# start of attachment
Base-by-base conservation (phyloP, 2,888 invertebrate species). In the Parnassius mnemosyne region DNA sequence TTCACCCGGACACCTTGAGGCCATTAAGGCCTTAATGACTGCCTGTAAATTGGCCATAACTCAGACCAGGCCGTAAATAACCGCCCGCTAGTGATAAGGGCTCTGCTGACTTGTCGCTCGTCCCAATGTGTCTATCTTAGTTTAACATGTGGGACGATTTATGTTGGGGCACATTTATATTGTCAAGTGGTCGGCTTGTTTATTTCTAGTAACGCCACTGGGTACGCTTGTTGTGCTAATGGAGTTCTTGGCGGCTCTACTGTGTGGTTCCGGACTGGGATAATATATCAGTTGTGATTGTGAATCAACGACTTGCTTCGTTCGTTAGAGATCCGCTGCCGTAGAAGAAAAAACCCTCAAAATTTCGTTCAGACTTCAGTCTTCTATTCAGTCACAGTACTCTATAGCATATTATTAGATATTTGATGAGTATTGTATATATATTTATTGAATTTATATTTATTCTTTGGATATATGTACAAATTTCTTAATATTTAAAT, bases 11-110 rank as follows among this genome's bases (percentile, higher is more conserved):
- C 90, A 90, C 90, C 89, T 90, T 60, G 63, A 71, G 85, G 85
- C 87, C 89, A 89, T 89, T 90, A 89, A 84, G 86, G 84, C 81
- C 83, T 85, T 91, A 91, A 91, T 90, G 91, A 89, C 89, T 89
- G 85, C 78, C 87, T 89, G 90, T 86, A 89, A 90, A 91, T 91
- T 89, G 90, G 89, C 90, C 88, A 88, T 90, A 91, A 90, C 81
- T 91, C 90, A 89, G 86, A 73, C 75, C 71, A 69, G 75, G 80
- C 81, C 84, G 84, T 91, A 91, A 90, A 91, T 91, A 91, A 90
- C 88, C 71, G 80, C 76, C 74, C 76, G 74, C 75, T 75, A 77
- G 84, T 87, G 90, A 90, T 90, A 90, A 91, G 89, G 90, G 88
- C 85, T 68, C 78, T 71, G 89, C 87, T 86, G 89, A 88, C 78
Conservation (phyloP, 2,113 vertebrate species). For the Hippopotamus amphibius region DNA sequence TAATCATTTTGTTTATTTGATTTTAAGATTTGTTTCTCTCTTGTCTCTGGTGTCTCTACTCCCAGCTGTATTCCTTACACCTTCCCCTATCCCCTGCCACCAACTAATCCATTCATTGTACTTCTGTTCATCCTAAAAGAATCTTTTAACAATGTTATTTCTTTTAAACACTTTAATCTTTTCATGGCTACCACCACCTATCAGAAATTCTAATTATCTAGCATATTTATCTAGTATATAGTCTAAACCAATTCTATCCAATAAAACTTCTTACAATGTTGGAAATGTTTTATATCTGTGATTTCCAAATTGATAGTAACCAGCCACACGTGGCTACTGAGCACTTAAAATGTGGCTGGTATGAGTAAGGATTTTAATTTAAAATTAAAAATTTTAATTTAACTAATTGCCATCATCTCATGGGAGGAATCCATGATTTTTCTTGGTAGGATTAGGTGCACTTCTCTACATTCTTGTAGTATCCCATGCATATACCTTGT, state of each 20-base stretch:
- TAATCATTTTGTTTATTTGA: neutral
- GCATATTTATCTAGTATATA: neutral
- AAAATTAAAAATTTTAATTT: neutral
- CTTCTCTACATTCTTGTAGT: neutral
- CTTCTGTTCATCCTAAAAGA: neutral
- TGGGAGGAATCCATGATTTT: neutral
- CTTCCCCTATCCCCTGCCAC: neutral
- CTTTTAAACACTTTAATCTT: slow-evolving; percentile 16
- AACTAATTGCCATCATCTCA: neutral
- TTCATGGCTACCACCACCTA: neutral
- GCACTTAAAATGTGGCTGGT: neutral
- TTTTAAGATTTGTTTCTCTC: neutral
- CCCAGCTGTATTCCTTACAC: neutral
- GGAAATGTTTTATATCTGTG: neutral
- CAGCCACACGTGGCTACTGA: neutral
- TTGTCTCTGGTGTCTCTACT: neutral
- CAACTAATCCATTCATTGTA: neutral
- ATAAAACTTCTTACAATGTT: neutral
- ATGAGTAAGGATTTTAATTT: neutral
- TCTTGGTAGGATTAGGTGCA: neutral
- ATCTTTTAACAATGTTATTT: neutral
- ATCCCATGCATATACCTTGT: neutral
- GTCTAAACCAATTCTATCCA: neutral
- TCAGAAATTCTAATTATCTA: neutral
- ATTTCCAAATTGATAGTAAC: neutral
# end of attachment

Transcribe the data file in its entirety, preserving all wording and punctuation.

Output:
Base-by-base conservation (phyloP, 2,888 invertebrate species). In the Parnassius mnemosyne region DNA sequence TTCACCCGGACACCTTGAGGCCATTAAGGCCTTAATGACTGCCTGTAAATTGGCCATAACTCAGACCAGGCCGTAAATAACCGCCCGCTAGTGATAAGGGCTCTGCTGACTTGTCGCTCGTCCCAATGTGTCTATCTTAGTTTAACATGTGGGACGATTTATGTTGGGGCACATTTATATTGTCAAGTGGTCGGCTTGTTTATTTCTAGTAACGCCACTGGGTACGCTTGTTGTGCTAATGGAGTTCTTGGCGGCTCTACTGTGTGGTTCCGGACTGGGATAATATATCAGTTGTGATTGTGAATCAACGACTTGCTTCGTTCGTTAGAGATCCGCTGCCGTAGAAGAAAAAACCCTCAAAATTTCGTTCAGACTTCAGTCTTCTATTCAGTCACAGTACTCTATAGCATATTATTAGATATTTGATGAGTATTGTATATATATTTATTGAATTTATATTTATTCTTTGGATATATGTACAAATTTCTTAATATTTAAAT, bases 11-110 rank as follows among this genome's bases (percentile, higher is more conserved):
- C 90, A 90, C 90, C 89, T 90, T 60, G 63, A 71, G 85, G 85
- C 87, C 89, A 89, T 89, T 90, A 89, A 84, G 86, G 84, C 81
- C 83, T 85, T 91, A 91, A 91, T 90, G 91, A 89, C 89, T 89
- G 85, C 78, C 87, T 89, G 90, T 86, A 89, A 90, A 91, T 91
- T 89, G 90, G 89, C 90, C 88, A 88, T 90, A 91, A 90, C 81
- T 91, C 90, A 89, G 86, A 73, C 75, C 71, A 69, G 75, G 80
- C 81, C 84, G 84, T 91, A 91, A 90, A 91, T 91, A 91, A 90
- C 88, C 71, G 80, C 76, C 74, C 76, G 74, C 75, T 75, A 77
- G 84, T 87, G 90, A 90, T 90, A 90, A 91, G 89, G 90, G 88
- C 85, T 68, C 78, T 71, G 89, C 87, T 86, G 89, A 88, C 78
Conservation (phyloP, 2,113 vertebrate species). For the Hippopotamus amphibius region DNA sequence TAATCATTTTGTTTATTTGATTTTAAGATTTGTTTCTCTCTTGTCTCTGGTGTCTCTACTCCCAGCTGTATTCCTTACACCTTCCCCTATCCCCTGCCACCAACTAATCCATTCATTGTACTTCTGTTCATCCTAAAAGAATCTTTTAACAATGTTATTTCTTTTAAACACTTTAATCTTTTCATGGCTACCACCACCTATCAGAAATTCTAATTATCTAGCATATTTATCTAGTATATAGTCTAAACCAATTCTATCCAATAAAACTTCTTACAATGTTGGAAATGTTTTATATCTGTGATTTCCAAATTGATAGTAACCAGCCACACGTGGCTACTGAGCACTTAAAATGTGGCTGGTATGAGTAAGGATTTTAATTTAAAATTAAAAATTTTAATTTAACTAATTGCCATCATCTCATGGGAGGAATCCATGATTTTTCTTGGTAGGATTAGGTGCACTTCTCTACATTCTTGTAGTATCCCATGCATATACCTTGT, state of each 20-base stretch:
- TAATCATTTTGTTTATTTGA: neutral
- GCATATTTATCTAGTATATA: neutral
- AAAATTAAAAATTTTAATTT: neutral
- CTTCTCTACATTCTTGTAGT: neutral
- CTTCTGTTCATCCTAAAAGA: neutral
- TGGGAGGAATCCATGATTTT: neutral
- CTTCCCCTATCCCCTGCCAC: neutral
- CTTTTAAACACTTTAATCTT: slow-evolving; percentile 16
- AACTAATTGCCATCATCTCA: neutral
- TTCATGGCTACCACCACCTA: neutral
- GCACTTAAAATGTGGCTGGT: neutral
- TTTTAAGATTTGTTTCTCTC: neutral
- CCCAGCTGTATTCCTTACAC: neutral
- GGAAATGTTTTATATCTGTG: neutral
- CAGCCACACGTGGCTACTGA: neutral
- TTGTCTCTGGTGTCTCTACT: neutral
- CAACTAATCCATTCATTGTA: neutral
- ATAAAACTTCTTACAATGTT: neutral
- ATGAGTAAGGATTTTAATTT: neutral
- TCTTGGTAGGATTAGGTGCA: neutral
- ATCTTTTAACAATGTTATTT: neutral
- ATCCCATGCATATACCTTGT: neutral
- GTCTAAACCAATTCTATCCA: neutral
- TCAGAAATTCTAATTATCTA: neutral
- ATTTCCAAATTGATAGTAAC: neutral